Talent Management in Global In-house Centers: Are You Future-Ready? | Sherpas in Blue Shirts

By | Sherpas in Blue Shirts

There’s no question that digital technological advancements, evolving business requirements such as changing consumer needs and faster time to market, and a heightened focus on customer experience are significantly changing the profile of skills needed to deliver services. As most global in-house centers (GIC) are already facing challenges in hiring people with the right skills for the future, it is concerning that their talent-related preparation for such a tectonic shift is lacking.

Talent Management GIC_1

Here are four talent management imperatives for GICs to develop the workforce of the future.

1. Identification of Skills Gap

As automation and other technological advancements kick in, human skills, such as innovation, design thinking, problem solving, empathy, and ethical thinking will become more critical. Identification of skills gap will be pivotal for GICs’ talent acquisition and development strategy. A recent Everest Group study of 80+ GICs across India, Philippines, and Poland identified multiple, and difficult to hire, skills that are likely to become more important in the future.

Talent Management GIC_2

2. Upskill/Reskill Current Workforce

Firms’ talent challenges will intensify with the automation of transactional services. They will face the dual risks of a large existing workforce with many skills that are likely to become redundant, while struggling to find talent with the right skills for their future needs. Upskilling/reskilling existing talent is an important lever for GICs to address these challenges while preserving their trained workforce with string domain/industry know-how. (See our detailed report on upskilling/reskilling in GICs for additional perspectives.)

3. Evolve Talent Acquisition and Development Strategy

As GICs look to develop a future-proof talent strategy, they will need to think outside the box to tap into alternative sources of talent. Opportunities include hackathons, hiring from startups and other industries, project-based partnerships with specialist agencies, and flexible resourcing. From an L&D perspective, traditional classroom model needs to evolve as learning is becoming more real-time, customized, and digitized, e.g., MOOCs, simulation, and gamification.

4. Agile Human Capital Planning

With a dramatic decline in skills’ half-life, particularly in the technical space, GICs need to identify and focus on skills that are more likely to be critical for their growth. A more frequent approach to human capital planning might be essential to account for rapid changes in these skills.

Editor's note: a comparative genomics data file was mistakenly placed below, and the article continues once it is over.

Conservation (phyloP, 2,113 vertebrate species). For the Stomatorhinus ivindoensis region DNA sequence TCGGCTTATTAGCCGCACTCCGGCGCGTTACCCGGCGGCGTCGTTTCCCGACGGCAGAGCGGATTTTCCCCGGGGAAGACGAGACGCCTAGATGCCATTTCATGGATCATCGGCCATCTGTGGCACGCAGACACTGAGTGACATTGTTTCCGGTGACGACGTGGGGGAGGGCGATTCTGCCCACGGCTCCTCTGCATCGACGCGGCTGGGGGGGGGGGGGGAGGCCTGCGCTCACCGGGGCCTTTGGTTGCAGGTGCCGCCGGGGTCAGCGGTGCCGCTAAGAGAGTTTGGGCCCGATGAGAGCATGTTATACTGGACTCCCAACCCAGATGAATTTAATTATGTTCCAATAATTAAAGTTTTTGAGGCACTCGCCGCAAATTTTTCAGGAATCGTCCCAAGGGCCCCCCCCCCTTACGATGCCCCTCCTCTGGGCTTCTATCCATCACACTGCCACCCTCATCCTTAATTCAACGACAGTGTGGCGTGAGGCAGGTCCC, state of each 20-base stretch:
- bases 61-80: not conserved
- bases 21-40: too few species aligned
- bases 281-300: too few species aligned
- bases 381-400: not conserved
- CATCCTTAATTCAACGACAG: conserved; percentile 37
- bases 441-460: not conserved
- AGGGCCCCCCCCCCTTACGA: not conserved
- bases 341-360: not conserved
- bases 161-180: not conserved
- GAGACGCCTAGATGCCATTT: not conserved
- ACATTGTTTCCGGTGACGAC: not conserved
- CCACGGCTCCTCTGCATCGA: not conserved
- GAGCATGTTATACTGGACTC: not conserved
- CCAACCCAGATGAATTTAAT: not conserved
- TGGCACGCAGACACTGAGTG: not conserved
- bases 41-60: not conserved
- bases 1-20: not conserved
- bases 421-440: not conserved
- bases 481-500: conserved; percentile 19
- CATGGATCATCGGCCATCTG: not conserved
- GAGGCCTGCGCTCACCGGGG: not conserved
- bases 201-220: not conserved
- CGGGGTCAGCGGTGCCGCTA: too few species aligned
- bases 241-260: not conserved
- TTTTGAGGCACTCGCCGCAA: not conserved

While many GICs are still taking a wait and watch approach to the talent management issue, some have already embarked on this transformational journey. And those that are proactively addressing it are reaping big rewards.

Watch this space for more insights and success stories. And if you’d like to share your challenges, successes, or questions with us, please feel free to write us at [email protected] or [email protected].

The Threats of Data Harvesting Combined with Malicious Use of AI | Sherpas in Blue Shirts

By | Sherpas in Blue Shirts

For 20 years, the Internet has democratized access to information and learning, and allowed us to have a public voice and become part of online communities. Today, we’re at risk of losing out to those who wish to abuse our personal information and create divisions and havoc in the world.

The Cambridge Analytica / Facebook data harvesting case is the latest scandal to make the headlines, with much of the current debate focused on data harvesting for political or marketing purposes. But it ignores other serious threats we expose ourselves to by sharing information online.

One of these threats is data harvesting combined with malicious use of Artificial Intelligence (AI). It’s already here and has significantly increased personal and business risks. But due to lack of awareness about the threats, people innocently continue to share information on social media.

What are the Threats?

A recent report by 26 risk experts, including researchers from Cambridge and Oxford universities, cited a wide range of serious threats that could result from the malicious use of AI, including:

  • Automated hacking
  • Speech synthesis for impersonating victims on video and voice recordings
  • ID theft
  • Exploiting the vulnerabilities of AI systems for adversarial uses and data poisoning (fake news and Denial of Truth Attacks (DTA))
  • Repurposing of drones and cyber-physical systems for harmful ends, such as crashing fleets of autonomous vehicles, turning commercial drones into face-targeting missiles, or holding critical infrastructure for ransom

When the BBC asked me to comment on the report, I could think of some of the risks that are already possible.  By carelessly sharing information about ourselves and our work, we are simply increasing them:

  • Digital ID theft of family members and friends, much of which will be based on what is known about us on social media
  • Targeting of employees of businesses in key positions for criminal activities